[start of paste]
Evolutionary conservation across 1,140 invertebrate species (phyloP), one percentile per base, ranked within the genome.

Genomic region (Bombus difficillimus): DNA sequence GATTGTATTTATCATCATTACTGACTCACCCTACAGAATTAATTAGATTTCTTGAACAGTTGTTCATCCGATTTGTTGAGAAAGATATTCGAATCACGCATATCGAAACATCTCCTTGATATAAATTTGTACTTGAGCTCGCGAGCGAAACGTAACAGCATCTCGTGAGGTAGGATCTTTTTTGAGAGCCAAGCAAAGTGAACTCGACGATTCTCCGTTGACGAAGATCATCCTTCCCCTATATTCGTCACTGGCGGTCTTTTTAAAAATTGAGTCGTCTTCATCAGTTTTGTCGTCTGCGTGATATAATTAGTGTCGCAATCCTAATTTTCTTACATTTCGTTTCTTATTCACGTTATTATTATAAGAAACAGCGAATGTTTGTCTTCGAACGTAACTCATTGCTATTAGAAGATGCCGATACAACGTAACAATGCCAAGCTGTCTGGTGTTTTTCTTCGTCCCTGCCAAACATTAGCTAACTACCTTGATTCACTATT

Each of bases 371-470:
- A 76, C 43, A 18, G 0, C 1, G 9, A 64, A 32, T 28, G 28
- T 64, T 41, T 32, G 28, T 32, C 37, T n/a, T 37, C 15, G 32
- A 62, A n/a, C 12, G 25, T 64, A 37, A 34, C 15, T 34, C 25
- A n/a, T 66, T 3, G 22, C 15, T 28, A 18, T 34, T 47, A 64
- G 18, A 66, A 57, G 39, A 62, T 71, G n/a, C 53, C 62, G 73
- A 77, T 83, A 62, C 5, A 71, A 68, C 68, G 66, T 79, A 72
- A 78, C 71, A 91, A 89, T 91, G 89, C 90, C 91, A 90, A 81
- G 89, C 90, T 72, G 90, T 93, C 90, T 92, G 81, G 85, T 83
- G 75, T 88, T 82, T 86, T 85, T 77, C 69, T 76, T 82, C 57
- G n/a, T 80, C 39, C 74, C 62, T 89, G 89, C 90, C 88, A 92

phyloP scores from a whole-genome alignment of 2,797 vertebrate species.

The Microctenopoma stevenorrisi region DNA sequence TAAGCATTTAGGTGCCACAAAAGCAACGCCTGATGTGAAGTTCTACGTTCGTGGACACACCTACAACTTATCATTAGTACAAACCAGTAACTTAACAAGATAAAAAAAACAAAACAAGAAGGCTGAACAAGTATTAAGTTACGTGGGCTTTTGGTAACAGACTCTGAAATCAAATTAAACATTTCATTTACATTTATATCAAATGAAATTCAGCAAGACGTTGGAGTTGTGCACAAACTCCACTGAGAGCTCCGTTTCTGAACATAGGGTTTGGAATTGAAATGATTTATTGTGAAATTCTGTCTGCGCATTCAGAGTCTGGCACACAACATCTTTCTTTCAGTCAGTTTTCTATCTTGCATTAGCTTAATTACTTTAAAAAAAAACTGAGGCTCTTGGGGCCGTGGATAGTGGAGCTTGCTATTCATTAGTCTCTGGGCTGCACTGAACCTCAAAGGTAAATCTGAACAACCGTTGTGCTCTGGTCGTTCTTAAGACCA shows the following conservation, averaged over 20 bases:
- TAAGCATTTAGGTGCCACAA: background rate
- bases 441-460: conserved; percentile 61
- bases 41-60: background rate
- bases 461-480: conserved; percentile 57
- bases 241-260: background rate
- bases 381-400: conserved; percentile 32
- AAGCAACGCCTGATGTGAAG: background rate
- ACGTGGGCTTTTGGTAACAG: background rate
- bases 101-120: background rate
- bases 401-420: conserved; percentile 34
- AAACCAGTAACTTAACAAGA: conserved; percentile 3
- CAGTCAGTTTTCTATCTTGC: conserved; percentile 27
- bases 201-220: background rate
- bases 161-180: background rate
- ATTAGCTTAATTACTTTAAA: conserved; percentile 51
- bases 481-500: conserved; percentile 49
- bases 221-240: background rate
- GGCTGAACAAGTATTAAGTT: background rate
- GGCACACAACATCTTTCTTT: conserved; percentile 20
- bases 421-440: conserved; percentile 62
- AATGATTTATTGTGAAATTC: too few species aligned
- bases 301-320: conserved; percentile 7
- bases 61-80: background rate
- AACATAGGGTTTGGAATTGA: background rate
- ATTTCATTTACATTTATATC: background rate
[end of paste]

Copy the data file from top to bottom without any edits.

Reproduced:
Evolutionary conservation across 1,140 invertebrate species (phyloP), one percentile per base, ranked within the genome.

Genomic region (Bombus difficillimus): DNA sequence GATTGTATTTATCATCATTACTGACTCACCCTACAGAATTAATTAGATTTCTTGAACAGTTGTTCATCCGATTTGTTGAGAAAGATATTCGAATCACGCATATCGAAACATCTCCTTGATATAAATTTGTACTTGAGCTCGCGAGCGAAACGTAACAGCATCTCGTGAGGTAGGATCTTTTTTGAGAGCCAAGCAAAGTGAACTCGACGATTCTCCGTTGACGAAGATCATCCTTCCCCTATATTCGTCACTGGCGGTCTTTTTAAAAATTGAGTCGTCTTCATCAGTTTTGTCGTCTGCGTGATATAATTAGTGTCGCAATCCTAATTTTCTTACATTTCGTTTCTTATTCACGTTATTATTATAAGAAACAGCGAATGTTTGTCTTCGAACGTAACTCATTGCTATTAGAAGATGCCGATACAACGTAACAATGCCAAGCTGTCTGGTGTTTTTCTTCGTCCCTGCCAAACATTAGCTAACTACCTTGATTCACTATT

Each of bases 371-470:
- A 76, C 43, A 18, G 0, C 1, G 9, A 64, A 32, T 28, G 28
- T 64, T 41, T 32, G 28, T 32, C 37, T n/a, T 37, C 15, G 32
- A 62, A n/a, C 12, G 25, T 64, A 37, A 34, C 15, T 34, C 25
- A n/a, T 66, T 3, G 22, C 15, T 28, A 18, T 34, T 47, A 64
- G 18, A 66, A 57, G 39, A 62, T 71, G n/a, C 53, C 62, G 73
- A 77, T 83, A 62, C 5, A 71, A 68, C 68, G 66, T 79, A 72
- A 78, C 71, A 91, A 89, T 91, G 89, C 90, C 91, A 90, A 81
- G 89, C 90, T 72, G 90, T 93, C 90, T 92, G 81, G 85, T 83
- G 75, T 88, T 82, T 86, T 85, T 77, C 69, T 76, T 82, C 57
- G n/a, T 80, C 39, C 74, C 62, T 89, G 89, C 90, C 88, A 92

phyloP scores from a whole-genome alignment of 2,797 vertebrate species.

The Microctenopoma stevenorrisi region DNA sequence TAAGCATTTAGGTGCCACAAAAGCAACGCCTGATGTGAAGTTCTACGTTCGTGGACACACCTACAACTTATCATTAGTACAAACCAGTAACTTAACAAGATAAAAAAAACAAAACAAGAAGGCTGAACAAGTATTAAGTTACGTGGGCTTTTGGTAACAGACTCTGAAATCAAATTAAACATTTCATTTACATTTATATCAAATGAAATTCAGCAAGACGTTGGAGTTGTGCACAAACTCCACTGAGAGCTCCGTTTCTGAACATAGGGTTTGGAATTGAAATGATTTATTGTGAAATTCTGTCTGCGCATTCAGAGTCTGGCACACAACATCTTTCTTTCAGTCAGTTTTCTATCTTGCATTAGCTTAATTACTTTAAAAAAAAACTGAGGCTCTTGGGGCCGTGGATAGTGGAGCTTGCTATTCATTAGTCTCTGGGCTGCACTGAACCTCAAAGGTAAATCTGAACAACCGTTGTGCTCTGGTCGTTCTTAAGACCA shows the following conservation, averaged over 20 bases:
- TAAGCATTTAGGTGCCACAA: background rate
- bases 441-460: conserved; percentile 61
- bases 41-60: background rate
- bases 461-480: conserved; percentile 57
- bases 241-260: background rate
- bases 381-400: conserved; percentile 32
- AAGCAACGCCTGATGTGAAG: background rate
- ACGTGGGCTTTTGGTAACAG: background rate
- bases 101-120: background rate
- bases 401-420: conserved; percentile 34
- AAACCAGTAACTTAACAAGA: conserved; percentile 3
- CAGTCAGTTTTCTATCTTGC: conserved; percentile 27
- bases 201-220: background rate
- bases 161-180: background rate
- ATTAGCTTAATTACTTTAAA: conserved; percentile 51
- bases 481-500: conserved; percentile 49
- bases 221-240: background rate
- GGCTGAACAAGTATTAAGTT: background rate
- GGCACACAACATCTTTCTTT: conserved; percentile 20
- bases 421-440: conserved; percentile 62
- AATGATTTATTGTGAAATTC: too few species aligned
- bases 301-320: conserved; percentile 7
- bases 61-80: background rate
- AACATAGGGTTTGGAATTGA: background rate
- ATTTCATTTACATTTATATC: background rate